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Society's Contradictory Value Systems

July 01, 1996

Almost every article in your paper proves that we are suffering a crisis of values. However, I believe that your articles on values ("Liberty vs. Morality," occasional series), and the responses, missed a crucial point. Our problem isn't lack of values. Actually, we have too many. We admire honesty, responsibility, tolerance, hard work, compassion and so forth. On the other hand, we also respect cutthroat competition, individualism, greed, absolute freedom and the possession of tremendous wealth. In fact, we have contradictory value systems. One is based on the ethics of our mainstream religion, the other on "survival of the fittest," our paradigm of survival.

More than half of Americans do not have a strong moral compass, nor do they believe that a common moral direction is needed. Why should they? While values of cooperation, hard work, compassion etc., are promoted for the average person, they are so strongly disincentivized in practice that it's a miracle some people still live by them. (What are the rewards for honesty, compassion, hard work, and responsibility, anyway?)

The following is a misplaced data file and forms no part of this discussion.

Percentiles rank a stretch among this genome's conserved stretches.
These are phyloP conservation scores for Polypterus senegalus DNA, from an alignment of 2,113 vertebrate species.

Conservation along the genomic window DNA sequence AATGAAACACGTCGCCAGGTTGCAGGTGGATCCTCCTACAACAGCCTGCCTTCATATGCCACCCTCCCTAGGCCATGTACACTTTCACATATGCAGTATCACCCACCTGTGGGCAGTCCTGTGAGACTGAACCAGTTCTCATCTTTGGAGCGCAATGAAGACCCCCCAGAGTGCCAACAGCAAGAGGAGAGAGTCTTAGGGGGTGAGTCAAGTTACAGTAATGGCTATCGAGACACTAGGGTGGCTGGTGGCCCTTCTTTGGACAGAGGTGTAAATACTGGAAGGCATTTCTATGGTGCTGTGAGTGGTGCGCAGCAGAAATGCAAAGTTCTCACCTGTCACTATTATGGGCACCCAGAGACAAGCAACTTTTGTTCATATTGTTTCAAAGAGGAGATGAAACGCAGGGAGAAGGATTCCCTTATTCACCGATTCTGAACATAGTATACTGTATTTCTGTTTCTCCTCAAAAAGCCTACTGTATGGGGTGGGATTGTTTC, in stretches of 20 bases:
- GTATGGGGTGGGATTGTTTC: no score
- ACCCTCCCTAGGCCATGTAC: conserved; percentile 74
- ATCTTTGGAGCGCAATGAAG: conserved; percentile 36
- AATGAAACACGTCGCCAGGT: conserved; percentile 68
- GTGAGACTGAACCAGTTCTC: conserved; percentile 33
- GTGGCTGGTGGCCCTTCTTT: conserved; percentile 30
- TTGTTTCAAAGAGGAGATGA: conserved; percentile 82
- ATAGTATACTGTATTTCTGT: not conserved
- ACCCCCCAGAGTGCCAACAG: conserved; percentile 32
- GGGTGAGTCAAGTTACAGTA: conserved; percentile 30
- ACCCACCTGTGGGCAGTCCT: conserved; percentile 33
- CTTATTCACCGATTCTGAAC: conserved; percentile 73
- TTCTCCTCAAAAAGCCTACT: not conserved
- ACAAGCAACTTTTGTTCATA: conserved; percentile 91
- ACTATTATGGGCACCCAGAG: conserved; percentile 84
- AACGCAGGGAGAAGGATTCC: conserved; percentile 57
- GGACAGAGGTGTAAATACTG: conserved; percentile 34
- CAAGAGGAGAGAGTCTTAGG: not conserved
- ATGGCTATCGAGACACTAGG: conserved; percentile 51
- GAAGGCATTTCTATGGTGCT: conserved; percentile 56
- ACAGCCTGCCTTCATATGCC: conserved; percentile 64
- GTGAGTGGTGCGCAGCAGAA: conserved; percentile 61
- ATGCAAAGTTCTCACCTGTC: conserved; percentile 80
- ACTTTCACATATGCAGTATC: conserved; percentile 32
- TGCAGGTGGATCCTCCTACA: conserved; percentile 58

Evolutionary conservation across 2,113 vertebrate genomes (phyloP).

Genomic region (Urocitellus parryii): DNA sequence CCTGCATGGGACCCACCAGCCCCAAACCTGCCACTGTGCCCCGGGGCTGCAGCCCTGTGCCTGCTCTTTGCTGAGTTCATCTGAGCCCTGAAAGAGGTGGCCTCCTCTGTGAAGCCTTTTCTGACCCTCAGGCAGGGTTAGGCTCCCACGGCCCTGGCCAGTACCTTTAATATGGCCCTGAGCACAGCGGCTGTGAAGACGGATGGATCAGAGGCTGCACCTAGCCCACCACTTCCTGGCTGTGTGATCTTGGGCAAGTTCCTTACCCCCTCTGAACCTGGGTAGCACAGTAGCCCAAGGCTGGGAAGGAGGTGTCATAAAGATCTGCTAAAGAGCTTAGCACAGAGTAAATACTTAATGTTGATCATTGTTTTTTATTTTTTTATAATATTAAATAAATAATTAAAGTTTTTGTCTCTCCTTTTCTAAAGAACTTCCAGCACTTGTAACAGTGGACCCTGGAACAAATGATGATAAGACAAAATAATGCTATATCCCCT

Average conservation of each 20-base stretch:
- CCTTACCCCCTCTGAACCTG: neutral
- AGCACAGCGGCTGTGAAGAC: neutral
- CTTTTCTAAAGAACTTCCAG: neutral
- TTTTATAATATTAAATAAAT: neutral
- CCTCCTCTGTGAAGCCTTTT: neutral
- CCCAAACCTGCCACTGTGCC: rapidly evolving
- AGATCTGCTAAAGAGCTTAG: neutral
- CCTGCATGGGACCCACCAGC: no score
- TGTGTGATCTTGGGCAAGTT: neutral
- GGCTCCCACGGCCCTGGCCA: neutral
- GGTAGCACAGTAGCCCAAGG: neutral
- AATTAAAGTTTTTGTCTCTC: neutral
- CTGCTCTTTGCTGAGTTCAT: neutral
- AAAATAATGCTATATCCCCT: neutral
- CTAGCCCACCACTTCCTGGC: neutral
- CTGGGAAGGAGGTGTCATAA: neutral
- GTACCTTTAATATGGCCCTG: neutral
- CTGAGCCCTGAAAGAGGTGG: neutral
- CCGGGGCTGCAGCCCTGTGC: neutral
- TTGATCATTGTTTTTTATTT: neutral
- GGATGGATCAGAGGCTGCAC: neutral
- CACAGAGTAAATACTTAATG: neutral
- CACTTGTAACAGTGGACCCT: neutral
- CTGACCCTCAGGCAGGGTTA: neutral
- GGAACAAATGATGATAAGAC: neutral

The system of greed, while repugnant, is consistently practiced by corporations and rewarded by our economic system, making it our functional moral code. The average American is in transition, but eventually, the rewarded value system wins out.

This is one of the rare problems that can actually be solved by "attitude adjustment." In fact, the social Darwinism that is practiced by corporations and promoted by "free market" gurus is not a functional model of survival, nor is it a successful social paradigm. Of course, it is a convenient rationalization for a few people becoming exceedingly wealthy. Once society as a whole realizes that relentless competition is not necessary for survival, then we will be free to examine all that derives from it. Our political, economic, and social landscape will follow our choice of ethics.

JOAN NIERTIT

Downey

* Bill Clinton-Democratic Party definition of family values: Two people living together, married or not married to each other, same sex or male/female in a "loving" relationship.

Bob Dole-Republican Party definition of family values: A male and female married to each other in a monogamous relationship.

Which is more committed to true family values?

BETTY MacCOON

Glendale

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